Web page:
Alberta Faces A Repeat Of 2002

To most grain producers in Alberta, this year is turning out to be worse than the drought of 2002. Inputs were on the high side to get the crop in, hay and straw are now in short supply, plus, there are still frost concerns to worry about. In some areas, temperatures below zero were reported in the second week of July.

The big difference so far between this year and 2002 is that even though yield expectations are below normal, prices available for the crops continue to decline.

A quick, unscientific survey we conducted mid-July of grain producers we deal with throughout the province resulted in some unsurprising guesstimates. Compared to a 10-year average on their individual farms, we asked farmers what they thought their yields might look like this year. Here is the average of the results we received:

Canola down 48 per cent Feed barley down 30 per cent Malt barley down 45 per cent CWRS down 43 per cent CPSR down 27 per cent Oats down 34 per cent Green peas down 45 per cent Yellow peas down 53 per cent

These numbers will definitely change once the crops are harvested, but a number of questions come to mind:

—Will yield numbers improve because of recent rains?

—Will yield numbers worsen if frost arrives early?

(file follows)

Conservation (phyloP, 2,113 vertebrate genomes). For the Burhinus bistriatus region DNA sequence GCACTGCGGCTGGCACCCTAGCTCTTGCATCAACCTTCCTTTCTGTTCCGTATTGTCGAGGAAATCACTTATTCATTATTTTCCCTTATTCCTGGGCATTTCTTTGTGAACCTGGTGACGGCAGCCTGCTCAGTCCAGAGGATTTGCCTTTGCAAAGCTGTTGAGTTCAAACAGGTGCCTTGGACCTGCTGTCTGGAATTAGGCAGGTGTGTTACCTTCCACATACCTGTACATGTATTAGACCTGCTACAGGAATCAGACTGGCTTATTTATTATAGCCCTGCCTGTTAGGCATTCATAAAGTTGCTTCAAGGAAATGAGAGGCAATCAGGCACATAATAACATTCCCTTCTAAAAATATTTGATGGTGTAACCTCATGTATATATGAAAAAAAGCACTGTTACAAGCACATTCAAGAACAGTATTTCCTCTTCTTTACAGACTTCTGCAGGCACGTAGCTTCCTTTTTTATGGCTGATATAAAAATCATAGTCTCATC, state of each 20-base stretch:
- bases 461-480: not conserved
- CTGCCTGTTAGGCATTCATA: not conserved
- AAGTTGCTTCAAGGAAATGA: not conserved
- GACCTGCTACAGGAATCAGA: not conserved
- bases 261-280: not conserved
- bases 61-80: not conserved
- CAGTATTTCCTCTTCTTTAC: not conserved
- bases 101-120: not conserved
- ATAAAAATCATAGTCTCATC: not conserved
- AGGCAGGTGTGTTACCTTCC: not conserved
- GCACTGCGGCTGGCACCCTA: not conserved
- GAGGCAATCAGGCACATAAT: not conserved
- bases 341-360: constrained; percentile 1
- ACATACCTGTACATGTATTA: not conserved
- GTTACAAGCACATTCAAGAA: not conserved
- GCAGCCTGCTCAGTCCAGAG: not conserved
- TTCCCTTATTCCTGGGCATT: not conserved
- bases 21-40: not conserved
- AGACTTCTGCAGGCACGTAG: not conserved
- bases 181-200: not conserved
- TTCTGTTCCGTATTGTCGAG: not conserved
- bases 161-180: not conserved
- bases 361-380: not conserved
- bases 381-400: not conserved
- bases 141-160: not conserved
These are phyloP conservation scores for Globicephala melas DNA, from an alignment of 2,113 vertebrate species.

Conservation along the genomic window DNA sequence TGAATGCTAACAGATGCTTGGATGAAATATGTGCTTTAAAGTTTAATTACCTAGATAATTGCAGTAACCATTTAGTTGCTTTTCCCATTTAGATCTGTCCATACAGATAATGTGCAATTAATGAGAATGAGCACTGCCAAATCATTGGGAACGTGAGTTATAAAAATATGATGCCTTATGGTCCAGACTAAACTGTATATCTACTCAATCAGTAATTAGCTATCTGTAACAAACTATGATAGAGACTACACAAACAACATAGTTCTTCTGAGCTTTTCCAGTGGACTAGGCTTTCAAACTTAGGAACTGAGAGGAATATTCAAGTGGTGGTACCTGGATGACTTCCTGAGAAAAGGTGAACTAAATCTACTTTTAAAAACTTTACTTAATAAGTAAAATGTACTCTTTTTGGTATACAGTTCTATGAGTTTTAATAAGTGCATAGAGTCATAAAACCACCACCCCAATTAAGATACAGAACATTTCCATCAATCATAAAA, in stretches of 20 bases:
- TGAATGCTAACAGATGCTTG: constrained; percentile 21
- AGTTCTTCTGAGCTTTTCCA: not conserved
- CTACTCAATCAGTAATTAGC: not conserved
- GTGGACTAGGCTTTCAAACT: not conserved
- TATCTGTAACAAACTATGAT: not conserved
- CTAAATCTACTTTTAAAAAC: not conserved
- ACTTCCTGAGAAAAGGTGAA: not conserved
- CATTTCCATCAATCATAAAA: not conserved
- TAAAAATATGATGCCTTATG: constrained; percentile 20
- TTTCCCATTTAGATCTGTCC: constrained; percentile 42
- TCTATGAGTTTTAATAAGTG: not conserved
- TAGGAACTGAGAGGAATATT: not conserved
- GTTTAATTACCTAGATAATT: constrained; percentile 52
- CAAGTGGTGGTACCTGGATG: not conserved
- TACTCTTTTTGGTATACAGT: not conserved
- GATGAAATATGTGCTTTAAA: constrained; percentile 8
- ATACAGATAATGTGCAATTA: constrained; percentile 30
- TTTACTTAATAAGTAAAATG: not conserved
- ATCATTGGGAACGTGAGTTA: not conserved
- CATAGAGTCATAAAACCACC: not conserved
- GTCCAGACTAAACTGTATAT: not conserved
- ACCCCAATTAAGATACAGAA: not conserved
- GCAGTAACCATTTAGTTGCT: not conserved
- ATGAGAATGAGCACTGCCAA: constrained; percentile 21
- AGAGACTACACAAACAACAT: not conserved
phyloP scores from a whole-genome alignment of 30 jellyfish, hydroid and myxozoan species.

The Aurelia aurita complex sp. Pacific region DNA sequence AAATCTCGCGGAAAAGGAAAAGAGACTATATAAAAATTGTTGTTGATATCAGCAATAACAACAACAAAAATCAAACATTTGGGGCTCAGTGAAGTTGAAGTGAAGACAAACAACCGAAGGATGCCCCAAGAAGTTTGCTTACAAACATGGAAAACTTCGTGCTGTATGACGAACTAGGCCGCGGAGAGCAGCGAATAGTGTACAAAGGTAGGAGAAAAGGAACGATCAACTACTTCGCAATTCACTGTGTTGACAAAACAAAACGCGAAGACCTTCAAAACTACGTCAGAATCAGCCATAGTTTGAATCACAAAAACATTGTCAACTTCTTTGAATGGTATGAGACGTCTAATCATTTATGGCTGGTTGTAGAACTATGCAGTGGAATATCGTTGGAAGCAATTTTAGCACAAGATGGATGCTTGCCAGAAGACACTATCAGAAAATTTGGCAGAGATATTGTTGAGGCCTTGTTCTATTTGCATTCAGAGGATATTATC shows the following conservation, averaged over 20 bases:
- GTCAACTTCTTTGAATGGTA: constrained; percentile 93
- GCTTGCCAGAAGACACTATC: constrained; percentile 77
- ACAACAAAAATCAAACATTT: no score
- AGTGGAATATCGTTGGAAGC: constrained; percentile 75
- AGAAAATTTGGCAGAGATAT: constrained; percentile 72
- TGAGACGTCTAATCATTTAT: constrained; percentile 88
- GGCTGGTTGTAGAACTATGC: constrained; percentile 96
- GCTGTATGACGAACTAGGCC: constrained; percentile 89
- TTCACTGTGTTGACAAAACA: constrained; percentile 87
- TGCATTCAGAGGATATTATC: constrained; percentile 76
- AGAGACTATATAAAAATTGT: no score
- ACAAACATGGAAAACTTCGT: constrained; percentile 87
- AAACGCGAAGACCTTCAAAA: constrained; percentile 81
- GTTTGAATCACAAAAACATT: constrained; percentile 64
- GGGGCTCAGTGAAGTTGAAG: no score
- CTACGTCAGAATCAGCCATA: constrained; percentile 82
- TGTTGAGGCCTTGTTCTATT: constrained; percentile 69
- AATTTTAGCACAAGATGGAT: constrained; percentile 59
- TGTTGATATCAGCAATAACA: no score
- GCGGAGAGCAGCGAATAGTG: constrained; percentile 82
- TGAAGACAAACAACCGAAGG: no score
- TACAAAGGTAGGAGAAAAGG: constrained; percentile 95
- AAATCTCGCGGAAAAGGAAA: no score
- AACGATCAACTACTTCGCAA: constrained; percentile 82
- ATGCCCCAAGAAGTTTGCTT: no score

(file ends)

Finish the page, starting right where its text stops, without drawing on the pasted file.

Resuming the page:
—Will corn continue to replace feed wheat and feed barley?

I thought it would be interesting to review what happened during 2002-03 with feed barley prices during the same time period as now. I’ll highlight some of the comments we made back then along with corresponding feed barley bids.


June 7, 2002: “Feed grain bids have been slipping ever since the rally peaked at the end of May. Although producers remain reluctant to let supplies go while the drought is on, additional barley acres are being seeded on canola fields.” Lethbridge cash price: $157

June 28, 2002: “The search for feed grains continues… Many producers with grain in the bin won’t sell at any price. Rain is desperately needed. Conversations remain the same, focusing on livestock requirements and crop conditions.” Lethbridge cash price: $174

July 12, 2002: “Corn is starting to roll in… If you’re going to have straw or hay

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